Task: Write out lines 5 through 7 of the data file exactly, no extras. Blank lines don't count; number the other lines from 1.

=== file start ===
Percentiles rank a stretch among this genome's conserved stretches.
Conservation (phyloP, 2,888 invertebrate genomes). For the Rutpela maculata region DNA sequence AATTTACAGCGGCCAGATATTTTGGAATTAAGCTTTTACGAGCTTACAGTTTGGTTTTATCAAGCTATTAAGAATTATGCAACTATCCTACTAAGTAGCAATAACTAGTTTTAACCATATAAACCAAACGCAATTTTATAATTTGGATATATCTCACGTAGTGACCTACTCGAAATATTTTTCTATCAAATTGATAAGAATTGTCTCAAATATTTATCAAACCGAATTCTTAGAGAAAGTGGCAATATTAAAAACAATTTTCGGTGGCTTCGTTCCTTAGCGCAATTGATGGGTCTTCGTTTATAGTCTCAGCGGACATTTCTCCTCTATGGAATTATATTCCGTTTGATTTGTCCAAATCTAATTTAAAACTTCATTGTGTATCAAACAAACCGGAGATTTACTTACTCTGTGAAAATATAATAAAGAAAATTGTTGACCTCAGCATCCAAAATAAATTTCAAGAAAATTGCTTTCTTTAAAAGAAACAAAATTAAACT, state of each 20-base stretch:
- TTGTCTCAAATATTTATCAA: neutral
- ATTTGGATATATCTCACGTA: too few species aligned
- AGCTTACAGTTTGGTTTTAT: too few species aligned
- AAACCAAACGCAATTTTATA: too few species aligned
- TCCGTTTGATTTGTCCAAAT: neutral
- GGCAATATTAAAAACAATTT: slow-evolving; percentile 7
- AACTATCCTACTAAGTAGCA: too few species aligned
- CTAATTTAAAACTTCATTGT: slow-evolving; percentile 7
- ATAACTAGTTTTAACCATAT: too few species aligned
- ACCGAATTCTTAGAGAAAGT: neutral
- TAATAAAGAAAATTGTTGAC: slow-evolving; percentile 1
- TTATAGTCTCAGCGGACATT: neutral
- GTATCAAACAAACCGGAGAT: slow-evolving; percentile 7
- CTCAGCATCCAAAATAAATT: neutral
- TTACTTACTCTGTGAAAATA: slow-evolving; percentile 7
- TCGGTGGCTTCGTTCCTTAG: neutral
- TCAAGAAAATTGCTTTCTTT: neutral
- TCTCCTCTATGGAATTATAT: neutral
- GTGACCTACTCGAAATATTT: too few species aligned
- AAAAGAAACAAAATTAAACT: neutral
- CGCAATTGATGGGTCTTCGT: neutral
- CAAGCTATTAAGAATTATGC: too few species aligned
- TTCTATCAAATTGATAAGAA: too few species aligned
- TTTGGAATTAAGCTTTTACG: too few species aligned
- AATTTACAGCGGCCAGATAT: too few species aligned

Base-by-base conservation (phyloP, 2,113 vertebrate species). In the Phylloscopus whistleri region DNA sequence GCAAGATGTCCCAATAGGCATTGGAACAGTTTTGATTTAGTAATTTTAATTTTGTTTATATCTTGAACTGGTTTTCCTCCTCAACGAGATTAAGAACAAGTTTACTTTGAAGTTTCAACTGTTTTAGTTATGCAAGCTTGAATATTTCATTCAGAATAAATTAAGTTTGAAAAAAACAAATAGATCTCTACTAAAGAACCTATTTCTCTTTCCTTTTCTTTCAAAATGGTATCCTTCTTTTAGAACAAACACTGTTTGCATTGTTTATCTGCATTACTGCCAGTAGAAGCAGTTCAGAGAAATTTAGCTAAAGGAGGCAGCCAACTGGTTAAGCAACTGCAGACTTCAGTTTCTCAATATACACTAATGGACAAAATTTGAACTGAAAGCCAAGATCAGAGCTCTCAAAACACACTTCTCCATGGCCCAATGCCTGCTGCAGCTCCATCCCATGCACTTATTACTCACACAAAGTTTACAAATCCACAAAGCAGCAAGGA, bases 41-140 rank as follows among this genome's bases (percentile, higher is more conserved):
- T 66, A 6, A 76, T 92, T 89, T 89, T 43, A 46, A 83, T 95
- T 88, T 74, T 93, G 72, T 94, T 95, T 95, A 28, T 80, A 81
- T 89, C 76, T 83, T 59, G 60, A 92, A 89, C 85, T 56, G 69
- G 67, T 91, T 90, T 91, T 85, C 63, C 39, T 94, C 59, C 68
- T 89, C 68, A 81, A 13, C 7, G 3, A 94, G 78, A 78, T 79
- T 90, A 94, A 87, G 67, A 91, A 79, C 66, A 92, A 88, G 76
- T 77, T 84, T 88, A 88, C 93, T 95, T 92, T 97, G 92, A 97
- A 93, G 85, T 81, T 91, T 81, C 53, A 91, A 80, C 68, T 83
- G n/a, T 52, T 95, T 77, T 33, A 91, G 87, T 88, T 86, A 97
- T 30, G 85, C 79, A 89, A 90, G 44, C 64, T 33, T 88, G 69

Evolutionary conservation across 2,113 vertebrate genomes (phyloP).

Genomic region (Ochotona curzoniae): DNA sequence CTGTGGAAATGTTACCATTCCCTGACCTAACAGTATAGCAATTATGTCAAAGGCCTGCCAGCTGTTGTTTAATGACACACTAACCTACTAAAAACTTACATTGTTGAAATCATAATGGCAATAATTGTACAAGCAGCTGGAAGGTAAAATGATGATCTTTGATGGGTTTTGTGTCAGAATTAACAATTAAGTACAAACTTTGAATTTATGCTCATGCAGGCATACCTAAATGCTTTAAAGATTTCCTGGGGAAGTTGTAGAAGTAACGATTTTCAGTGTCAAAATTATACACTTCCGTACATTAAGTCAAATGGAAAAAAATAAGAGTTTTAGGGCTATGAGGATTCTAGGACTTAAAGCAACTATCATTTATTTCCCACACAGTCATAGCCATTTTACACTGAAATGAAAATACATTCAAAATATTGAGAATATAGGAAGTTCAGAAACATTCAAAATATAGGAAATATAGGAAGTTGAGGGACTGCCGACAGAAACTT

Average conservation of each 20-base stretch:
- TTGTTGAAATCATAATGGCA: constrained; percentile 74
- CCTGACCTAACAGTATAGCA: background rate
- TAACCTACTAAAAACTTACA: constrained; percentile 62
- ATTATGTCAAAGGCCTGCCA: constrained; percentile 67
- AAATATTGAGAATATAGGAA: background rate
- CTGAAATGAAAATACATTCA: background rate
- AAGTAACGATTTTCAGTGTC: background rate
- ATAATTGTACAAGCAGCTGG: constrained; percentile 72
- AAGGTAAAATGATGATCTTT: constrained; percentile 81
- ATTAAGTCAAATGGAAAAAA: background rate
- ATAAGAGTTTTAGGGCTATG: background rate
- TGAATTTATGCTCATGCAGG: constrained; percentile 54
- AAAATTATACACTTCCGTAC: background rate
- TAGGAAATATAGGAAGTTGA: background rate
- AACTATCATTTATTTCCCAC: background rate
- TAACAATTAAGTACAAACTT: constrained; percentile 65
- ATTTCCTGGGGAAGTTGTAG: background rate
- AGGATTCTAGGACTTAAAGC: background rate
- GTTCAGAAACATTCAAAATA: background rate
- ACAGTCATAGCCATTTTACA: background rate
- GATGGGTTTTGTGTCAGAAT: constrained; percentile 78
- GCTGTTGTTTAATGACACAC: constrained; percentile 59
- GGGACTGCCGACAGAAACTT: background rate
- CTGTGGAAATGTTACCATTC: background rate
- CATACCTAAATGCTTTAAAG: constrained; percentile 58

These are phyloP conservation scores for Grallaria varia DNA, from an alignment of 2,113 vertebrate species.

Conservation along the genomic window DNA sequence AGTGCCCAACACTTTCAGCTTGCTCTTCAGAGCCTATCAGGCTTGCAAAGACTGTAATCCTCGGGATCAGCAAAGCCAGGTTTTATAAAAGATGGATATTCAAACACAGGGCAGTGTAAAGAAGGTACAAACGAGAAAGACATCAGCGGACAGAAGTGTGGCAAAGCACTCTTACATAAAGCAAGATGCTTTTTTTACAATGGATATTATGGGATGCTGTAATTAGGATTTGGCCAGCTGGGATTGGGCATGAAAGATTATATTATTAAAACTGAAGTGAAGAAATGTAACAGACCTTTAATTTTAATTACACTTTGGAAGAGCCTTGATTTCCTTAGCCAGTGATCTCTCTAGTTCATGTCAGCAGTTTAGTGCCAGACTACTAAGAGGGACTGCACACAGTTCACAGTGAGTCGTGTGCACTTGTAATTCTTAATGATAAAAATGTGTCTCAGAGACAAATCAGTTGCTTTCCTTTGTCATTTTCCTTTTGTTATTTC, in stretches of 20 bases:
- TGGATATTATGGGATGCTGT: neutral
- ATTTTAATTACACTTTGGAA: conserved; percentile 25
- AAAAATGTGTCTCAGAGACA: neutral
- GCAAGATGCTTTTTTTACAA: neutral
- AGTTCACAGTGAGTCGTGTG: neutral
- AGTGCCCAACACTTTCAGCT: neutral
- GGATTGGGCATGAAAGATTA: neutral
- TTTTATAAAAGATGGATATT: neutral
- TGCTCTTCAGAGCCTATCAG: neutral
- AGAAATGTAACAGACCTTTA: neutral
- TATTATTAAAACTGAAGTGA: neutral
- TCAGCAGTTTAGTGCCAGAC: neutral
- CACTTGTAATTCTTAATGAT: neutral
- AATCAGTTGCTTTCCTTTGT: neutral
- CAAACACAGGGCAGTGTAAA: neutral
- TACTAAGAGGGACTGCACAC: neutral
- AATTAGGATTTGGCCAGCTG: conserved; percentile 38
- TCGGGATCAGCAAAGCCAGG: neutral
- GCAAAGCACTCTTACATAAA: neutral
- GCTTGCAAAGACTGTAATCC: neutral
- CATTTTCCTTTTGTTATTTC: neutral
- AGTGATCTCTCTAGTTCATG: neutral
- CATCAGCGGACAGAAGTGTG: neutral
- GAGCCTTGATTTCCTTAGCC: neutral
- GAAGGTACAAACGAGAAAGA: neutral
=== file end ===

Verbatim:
- AGCTTACAGTTTGGTTTTAT: too few species aligned
- AAACCAAACGCAATTTTATA: too few species aligned
- TCCGTTTGATTTGTCCAAAT: neutral